In the twenty-five years since its first appearance in 1986, POLIN has established itself as the leading journal in the field of Polish-Jewish Studies. It has become one of the most authoritative sources for those seeking information in English on what was, by the middle of the eighteenth century, the largest Jewish community in the world, a community which in 1939 was still the second largest in the world after that of the United States and a major source of Jewish creativity.

When POLIN was established, Sir Isaiah Berlin wrote,

‘The history of Polish-Jewish relations is of cardinal importance in the history of the Jews since the late Middle Ages and scarcely less so in the history of Poland in more modern times. The story is often painful, at all times complex, and at times of high achievement; and it deserves the kind of objective and illuminating treatment that I am sure [POLIN] will provide.’

His views were seconded by Leszek Kołakowski. In his opinion,

‘Nobody can doubt that systematic study of Polish-Jewish history is of the highest scholarly interest...POLIN , having many prominent Polish and Jewish scholars among its contributors, will be able to inject a new life into these studies. All scholars in the humanities will certainly hail it as a most welcome event.’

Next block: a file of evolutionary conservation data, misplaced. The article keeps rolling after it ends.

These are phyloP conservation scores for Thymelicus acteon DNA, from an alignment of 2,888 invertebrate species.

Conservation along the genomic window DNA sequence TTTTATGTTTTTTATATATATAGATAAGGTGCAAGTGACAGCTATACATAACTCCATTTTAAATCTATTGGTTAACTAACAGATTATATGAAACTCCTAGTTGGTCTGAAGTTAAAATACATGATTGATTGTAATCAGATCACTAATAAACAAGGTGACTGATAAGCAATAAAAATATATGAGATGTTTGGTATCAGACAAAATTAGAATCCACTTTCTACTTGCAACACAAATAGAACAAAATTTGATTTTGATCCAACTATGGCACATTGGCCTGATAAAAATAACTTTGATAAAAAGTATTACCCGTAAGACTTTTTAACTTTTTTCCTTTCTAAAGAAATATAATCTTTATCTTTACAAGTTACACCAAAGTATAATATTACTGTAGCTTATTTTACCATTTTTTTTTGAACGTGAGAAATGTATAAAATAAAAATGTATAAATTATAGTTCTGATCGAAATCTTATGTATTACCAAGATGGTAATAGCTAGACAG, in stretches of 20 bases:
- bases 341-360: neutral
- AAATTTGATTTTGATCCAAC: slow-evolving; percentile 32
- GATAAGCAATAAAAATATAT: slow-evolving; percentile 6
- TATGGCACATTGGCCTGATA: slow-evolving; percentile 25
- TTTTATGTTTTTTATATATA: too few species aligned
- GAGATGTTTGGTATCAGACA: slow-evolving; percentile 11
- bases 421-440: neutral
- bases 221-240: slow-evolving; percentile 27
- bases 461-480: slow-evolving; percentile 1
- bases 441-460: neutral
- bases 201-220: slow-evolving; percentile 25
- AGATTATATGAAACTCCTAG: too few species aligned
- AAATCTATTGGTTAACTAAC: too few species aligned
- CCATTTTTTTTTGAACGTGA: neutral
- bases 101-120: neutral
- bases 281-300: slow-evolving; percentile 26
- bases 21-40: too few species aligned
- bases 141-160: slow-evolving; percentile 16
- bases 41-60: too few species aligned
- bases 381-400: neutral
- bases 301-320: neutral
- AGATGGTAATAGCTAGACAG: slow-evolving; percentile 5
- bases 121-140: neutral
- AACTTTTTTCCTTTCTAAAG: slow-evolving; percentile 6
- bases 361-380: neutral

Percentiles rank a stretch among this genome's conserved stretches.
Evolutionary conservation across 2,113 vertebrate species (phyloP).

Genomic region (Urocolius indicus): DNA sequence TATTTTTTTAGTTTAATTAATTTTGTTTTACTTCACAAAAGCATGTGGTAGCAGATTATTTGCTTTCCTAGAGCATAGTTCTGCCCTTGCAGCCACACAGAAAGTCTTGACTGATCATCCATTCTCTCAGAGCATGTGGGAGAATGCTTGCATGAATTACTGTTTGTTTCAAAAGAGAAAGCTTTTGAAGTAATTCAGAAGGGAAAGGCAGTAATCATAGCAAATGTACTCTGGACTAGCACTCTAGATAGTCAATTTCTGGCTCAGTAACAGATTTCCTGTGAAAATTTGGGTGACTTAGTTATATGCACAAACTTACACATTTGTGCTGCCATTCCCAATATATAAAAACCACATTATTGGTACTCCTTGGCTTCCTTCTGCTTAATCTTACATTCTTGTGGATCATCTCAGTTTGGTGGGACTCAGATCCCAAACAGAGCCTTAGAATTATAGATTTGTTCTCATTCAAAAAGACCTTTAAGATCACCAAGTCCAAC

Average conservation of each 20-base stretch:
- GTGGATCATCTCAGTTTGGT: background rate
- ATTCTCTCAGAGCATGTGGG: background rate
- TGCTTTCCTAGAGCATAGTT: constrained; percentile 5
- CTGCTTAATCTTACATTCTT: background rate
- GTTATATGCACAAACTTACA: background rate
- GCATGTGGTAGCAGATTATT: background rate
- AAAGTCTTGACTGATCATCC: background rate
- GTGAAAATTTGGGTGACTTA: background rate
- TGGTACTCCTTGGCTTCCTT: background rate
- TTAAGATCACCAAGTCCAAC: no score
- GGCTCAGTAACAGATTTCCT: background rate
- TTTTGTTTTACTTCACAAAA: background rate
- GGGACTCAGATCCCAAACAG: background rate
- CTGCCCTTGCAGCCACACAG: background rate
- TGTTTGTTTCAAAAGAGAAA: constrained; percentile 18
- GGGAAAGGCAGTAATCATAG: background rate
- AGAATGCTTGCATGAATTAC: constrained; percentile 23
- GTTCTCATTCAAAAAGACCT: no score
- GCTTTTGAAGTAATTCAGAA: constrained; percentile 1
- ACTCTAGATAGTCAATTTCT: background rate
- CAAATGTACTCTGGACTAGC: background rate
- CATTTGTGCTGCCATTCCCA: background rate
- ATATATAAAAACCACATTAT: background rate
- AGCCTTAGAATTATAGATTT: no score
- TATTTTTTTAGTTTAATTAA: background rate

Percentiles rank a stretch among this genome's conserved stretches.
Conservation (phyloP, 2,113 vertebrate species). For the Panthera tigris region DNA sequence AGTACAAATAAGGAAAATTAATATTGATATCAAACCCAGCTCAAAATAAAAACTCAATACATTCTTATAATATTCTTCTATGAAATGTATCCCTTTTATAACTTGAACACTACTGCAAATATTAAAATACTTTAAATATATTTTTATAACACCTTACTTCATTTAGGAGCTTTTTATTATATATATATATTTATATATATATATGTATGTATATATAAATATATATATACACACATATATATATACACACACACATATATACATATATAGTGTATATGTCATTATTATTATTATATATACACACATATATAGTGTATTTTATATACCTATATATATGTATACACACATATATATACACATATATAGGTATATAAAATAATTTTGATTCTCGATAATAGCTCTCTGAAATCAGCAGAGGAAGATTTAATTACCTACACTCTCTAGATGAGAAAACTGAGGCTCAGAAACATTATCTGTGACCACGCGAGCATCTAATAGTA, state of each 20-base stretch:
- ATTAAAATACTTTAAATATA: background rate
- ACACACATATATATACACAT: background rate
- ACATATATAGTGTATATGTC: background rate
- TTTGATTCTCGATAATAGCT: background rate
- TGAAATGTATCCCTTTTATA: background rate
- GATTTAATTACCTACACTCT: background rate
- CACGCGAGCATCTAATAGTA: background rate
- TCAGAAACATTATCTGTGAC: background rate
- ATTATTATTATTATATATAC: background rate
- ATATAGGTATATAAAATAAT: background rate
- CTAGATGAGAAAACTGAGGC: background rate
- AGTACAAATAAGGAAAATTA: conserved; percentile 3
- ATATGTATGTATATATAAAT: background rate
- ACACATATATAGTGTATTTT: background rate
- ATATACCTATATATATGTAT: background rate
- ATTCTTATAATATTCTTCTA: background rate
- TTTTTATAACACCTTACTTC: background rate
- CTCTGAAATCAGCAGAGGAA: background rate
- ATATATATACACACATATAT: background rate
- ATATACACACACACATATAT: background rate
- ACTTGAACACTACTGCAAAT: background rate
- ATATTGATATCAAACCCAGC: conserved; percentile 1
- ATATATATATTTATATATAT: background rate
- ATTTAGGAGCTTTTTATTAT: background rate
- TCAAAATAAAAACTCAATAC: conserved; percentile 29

POLIN has more than fulfilled the high expectations with which it was launched. Describing the first volume, Lionel Kochan wrote in British Book News,

‘The tone is scholarly and academic without being detached and this creates a perceptible tension, inseparable from the delicate subject of relations between Poles and Jews. The academic auspices and qualifications of the contributors, who hail from three continents are impeccable...No comparable journal exists and POLIN is to be emphatically recommended to all students of Polish and Jewish history.’

In the view of Zygmunt Bauman in the Jewish Quarterly, POLIN is

‘perhaps the only scholarly publication devoted entirely to Polish-Jewish history. Readers are struck by the sheer weight of scholarship and by the quality of historical research represented...they will be struck even more by the freshness of approach many of the authors apply. It is already becoming and fast, a weighty, ineradicable presence in the continuing Polish-Jewish history, as well as in the on-going social-scientific effort to comprehend the changing world in which we live.’